Evan, that is great news and I wish you all well too. 

  26. 86
    Tom

    Mia, I think your post #92 was very harsh on Fiona; it’s a perfectly normal and reasonable desire to want to have children and no-one should feel guilty about wanting to do so. It’s also very hard for us in our 20’s to appreciate being in that situation, so we really shouldn’t pass judgement.

    For what it’s worth Fiona, I think having a child with your friend is actually a logical and reasonable idea; it might reduce your anxiety and you would still have decades to meet someone. Two of my cousins were single mothers for several years and now they are both married (although not to the fathers of their children).  In this day and age there is no one solution for everyone and no stigma so considering all possibilities makes sense.
    Fusee
    I read in one of your earlier posts that you can ascertain a man’s attitude to marriage and his future within a few weeks of dating. I’m just curious to know how you do this, without coming across as pressuring etc.? 

  27. 87
    Karl R

    Fusee said: (#83)
    “Rather than saying that one year is enough, or that we absolutely need three years to make a wise decision, we could focus on what we do with our courtship time, and what our specific relationship needs before moving to the next level.”

    That’s covered by the last 6 1/2 years of Evan’s blog posts. And my posts are long enough without me summarzing everything I’ve previously said in every new post.

    Fusee said: (#83)
    But making the passing of time the ‘be all and end all’ of courtship is equally dangerous, as it encourages people to just ‘go with the flow’ for three years while not necessarily working on their character and exploring their future goals and compatibility.”

    Neither Evan nor I have ever claimed that time is the “be all and end all of courtship”. A lot of people are willing to be in a long-term relationship for years, even when they know that they’ll never get married to their partner.

    By the second week of my relationship, I started spending the majority of my nights with my girlfriend. We went through a high-stress situation together during our first year. (You can’t exactly plan for those, but they do allow you to evaluate compatibility like nothing else.) We discussed goals … all those things you recommend.

    Two years of living together (and even solving crises together) wasn’t enough time for me to be certain that we were compatible. It was getting close.

    Fusee asked: (#83)
    “If both parties feel the need for three years, great. How about they make their preliminary goal to have a pre-decision made at the 18-month mark, and then take an additional year to confirm it?”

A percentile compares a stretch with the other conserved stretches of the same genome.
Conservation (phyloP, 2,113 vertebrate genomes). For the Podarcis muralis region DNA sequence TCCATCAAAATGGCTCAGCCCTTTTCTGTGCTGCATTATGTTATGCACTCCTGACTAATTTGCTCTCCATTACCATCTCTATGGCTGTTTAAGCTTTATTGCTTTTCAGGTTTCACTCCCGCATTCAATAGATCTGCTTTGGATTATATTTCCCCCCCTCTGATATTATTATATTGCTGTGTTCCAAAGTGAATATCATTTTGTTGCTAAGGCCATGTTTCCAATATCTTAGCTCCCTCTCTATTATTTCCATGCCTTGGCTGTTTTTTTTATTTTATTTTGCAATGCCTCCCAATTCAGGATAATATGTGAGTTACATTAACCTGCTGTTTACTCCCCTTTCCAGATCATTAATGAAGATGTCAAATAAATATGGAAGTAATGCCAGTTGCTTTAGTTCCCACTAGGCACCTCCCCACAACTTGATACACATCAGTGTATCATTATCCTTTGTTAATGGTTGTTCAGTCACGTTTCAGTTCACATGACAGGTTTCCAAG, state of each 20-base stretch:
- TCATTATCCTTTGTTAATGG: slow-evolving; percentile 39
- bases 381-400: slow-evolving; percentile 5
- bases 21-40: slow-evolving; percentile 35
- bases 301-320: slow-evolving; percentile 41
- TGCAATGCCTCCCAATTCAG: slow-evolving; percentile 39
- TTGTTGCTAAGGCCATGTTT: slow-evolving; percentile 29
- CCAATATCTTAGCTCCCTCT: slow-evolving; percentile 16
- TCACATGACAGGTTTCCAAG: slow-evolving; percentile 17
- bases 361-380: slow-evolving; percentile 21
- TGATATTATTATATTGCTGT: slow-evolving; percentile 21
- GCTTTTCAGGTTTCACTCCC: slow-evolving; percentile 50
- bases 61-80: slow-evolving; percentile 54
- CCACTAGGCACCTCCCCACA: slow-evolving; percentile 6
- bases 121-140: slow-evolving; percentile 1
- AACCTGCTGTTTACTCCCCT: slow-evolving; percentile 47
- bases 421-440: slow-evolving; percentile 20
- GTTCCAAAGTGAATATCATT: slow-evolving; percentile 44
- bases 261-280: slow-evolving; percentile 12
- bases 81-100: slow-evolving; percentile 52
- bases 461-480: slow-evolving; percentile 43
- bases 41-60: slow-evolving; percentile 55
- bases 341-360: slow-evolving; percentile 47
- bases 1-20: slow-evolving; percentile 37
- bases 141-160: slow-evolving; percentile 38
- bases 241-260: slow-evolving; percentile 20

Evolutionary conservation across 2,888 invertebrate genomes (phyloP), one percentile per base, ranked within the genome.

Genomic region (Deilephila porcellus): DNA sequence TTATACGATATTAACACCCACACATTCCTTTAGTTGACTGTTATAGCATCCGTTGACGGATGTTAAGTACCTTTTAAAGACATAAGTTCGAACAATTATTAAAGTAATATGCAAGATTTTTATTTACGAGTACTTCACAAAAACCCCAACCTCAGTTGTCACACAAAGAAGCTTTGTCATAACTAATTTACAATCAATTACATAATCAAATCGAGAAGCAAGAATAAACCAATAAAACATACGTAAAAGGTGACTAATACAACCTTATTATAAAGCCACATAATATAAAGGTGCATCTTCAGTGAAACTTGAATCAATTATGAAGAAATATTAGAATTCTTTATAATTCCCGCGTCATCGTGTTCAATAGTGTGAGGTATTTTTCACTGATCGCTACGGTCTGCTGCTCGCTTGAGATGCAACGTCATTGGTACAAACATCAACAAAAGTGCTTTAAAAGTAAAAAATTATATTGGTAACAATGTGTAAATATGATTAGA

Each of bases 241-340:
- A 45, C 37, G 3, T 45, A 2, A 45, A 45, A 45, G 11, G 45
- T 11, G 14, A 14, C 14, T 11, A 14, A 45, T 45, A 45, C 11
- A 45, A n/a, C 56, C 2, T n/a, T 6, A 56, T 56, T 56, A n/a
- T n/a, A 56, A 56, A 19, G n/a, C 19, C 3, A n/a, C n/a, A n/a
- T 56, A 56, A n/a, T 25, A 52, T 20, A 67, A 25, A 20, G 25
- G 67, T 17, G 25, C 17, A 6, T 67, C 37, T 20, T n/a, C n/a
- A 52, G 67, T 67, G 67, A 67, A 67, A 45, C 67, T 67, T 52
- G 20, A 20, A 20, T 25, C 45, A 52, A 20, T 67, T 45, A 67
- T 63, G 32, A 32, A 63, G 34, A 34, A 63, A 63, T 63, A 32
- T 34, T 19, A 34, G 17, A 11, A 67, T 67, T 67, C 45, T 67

How would you initiate that discussion?

    Let me rephrase that. How would you initiate that discussion without sounding like you’re trying to pressure the guy … and without sounding like you’re desperate to get married?

    I would say that discussion is pointless, becuse any marriage-minded man in his 30s (or older) will be giving you clear signals long before the 18 month mark.

    My recommendation is to (mentally) take stock of the relationship every 3 months. By 3 months (if not a bit before) he should be acting like an exclusive boyfriend. Every 3 months after that, there should be noticeable progress forward in the relationship. (There may be daily or weekly fluctuations, but 3 months allows you to see an overall trend.) If the relationship has plateaued for three months, it’s time to discuss the situation (and be prepared to move on to someone else).

    My fiancée and I didn’t have a “preliminary goal” for expressing a “pre-decision” by a certain date. But around the 9 month mark, we agreed that it was likely we would end up married, even though it was far too soon to be sure.

    Jane said: (#84)
    * When one is older and/or one knows him/herself better, the time you need to deliberate a potential match generally shrinks.  Because of that, a more truncated time, in lieu of what you want, doesn’t seem like madness.

    Evan’s in his 30s. I’m in my 40s. Readers have referred to us as examples of “self-aware” men.

    Maybe some men in their 50s, 60s and 70s will tell you that you will be fine getting married after 12 or 18 months. I’m not sure how much “older” you’re referring to. But the two of us are saying that two years is risky.

    Jane said: (#84)
    * Probability doesn’t equal absolution.  Give the woman her odds,

    We’re not bookies. It’s a big enough risk that I’d advise my best friend against it.